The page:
But owing to a glut of summer holidays and other reasons too boring to mention here, the big swap hasn't happened for a while. So a month after writing my last road test on the Mitsubishi L200 4Life, I find its keys still in my possession.
Not that I mind, you understand. I've grown to like this car – The Beast as I've nicknamed it – and I'm now fully accustomed to being stared at by jealous males wherever I go.
Far be it from me to play Sid the Sexist, but the Mitsubishi 4Life is very much a man's vehicle. My partner drove it a couple of miles and swore blind she'd never get behind its wheel again. But my son, who has just passed his test at 21, is just itching to get his hands on it and swears he is going to start saving up for such a truck.
It is one of those vehicles that demands attention wherever it goes and invariably gets it. My next door neighbour, who owns a Land Rover Defender V8, is green with envy; my partner's son, who owns a Citroen Xsara, offered me his right arm in return for a job at Fleet News. It's crazy I know, but red-blooded males all seem to go weak at the knees over the 4Life.
Meanwhile, the truck has now had its first taste of real work. I had hit the odd kerb or two to jostle past a car turning right at a T-junction but I wouldn't exactly call that heavy duty.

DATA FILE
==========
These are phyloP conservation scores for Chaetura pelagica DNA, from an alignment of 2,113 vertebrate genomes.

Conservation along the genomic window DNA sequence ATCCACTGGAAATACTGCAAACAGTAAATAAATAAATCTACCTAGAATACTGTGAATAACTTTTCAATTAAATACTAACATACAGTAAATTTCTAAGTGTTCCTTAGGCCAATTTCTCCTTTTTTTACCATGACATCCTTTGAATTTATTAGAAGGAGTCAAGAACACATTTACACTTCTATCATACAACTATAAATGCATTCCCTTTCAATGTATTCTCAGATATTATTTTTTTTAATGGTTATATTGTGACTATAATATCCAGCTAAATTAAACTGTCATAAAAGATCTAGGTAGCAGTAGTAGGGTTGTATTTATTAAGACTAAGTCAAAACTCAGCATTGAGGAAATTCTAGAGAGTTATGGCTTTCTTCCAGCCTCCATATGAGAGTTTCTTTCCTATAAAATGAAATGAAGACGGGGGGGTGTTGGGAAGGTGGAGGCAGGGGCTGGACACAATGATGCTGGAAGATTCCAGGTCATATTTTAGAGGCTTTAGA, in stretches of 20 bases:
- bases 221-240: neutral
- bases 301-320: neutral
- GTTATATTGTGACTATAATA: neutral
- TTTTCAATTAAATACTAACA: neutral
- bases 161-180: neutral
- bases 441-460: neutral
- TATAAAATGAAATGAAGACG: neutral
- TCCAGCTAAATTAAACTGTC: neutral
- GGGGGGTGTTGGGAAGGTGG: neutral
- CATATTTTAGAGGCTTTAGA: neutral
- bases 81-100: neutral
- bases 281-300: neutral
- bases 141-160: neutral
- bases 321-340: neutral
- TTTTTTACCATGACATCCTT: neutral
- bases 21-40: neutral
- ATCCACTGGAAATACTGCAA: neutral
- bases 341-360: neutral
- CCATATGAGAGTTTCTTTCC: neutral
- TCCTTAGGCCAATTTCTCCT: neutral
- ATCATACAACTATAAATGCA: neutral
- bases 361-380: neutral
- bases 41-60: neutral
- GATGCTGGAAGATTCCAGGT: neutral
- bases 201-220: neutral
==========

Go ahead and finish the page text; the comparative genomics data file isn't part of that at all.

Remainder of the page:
Last week, a friend was moving house and had a couple of tons of ornamental patio slabs that he wanted to take with him. This would be a bit more of a test. Mitsubishi will no doubt be pleased to learn that the 4Life passed with flying colours. My partner and I stacked the truck up to the top of the load area and set off for my friend's new house, hardly noticing there was any extra weight aboard.
Cornering was as chunky as ever, the brakes as sharp as a pin and with the rear load area lined with stainless steel, the slabs didn't even damage the vehicle. Two trips and the job was done.
My only complaint was that the top box (a £1,400 ex-VAT extra) didn't open wide enough. I had to push the first couple of lines of slabs in with a broom and then clamber inside sideways to retrieve them at the other end. The box looks good, but isn't frightfully versatile.
Mention must also be made of the electric windows. The nearside rear one doesn't come back up when you wind it all the way down but instead rises about three inches and then goes up and down incessantly when you have your finger on the button in the 'up' position.
The only way to get it to work is to stop, get out of the vehicle and pull it up by hand. Also the driver's side window has developed an annoying squeak. It's one of those problems that isn't serious enough to get fixed immediately. I just can't afford to lose the vehicle for a day at present, so the windows will just have to wait until the 4Life's first service.
This hiccup apart, I would be quite happy to keep the 4Life for its whole six-month stay at Fleet News. Others, however, may have different ideas.
Company car tax bill 2002 (22% tax-payer): £9.20 per month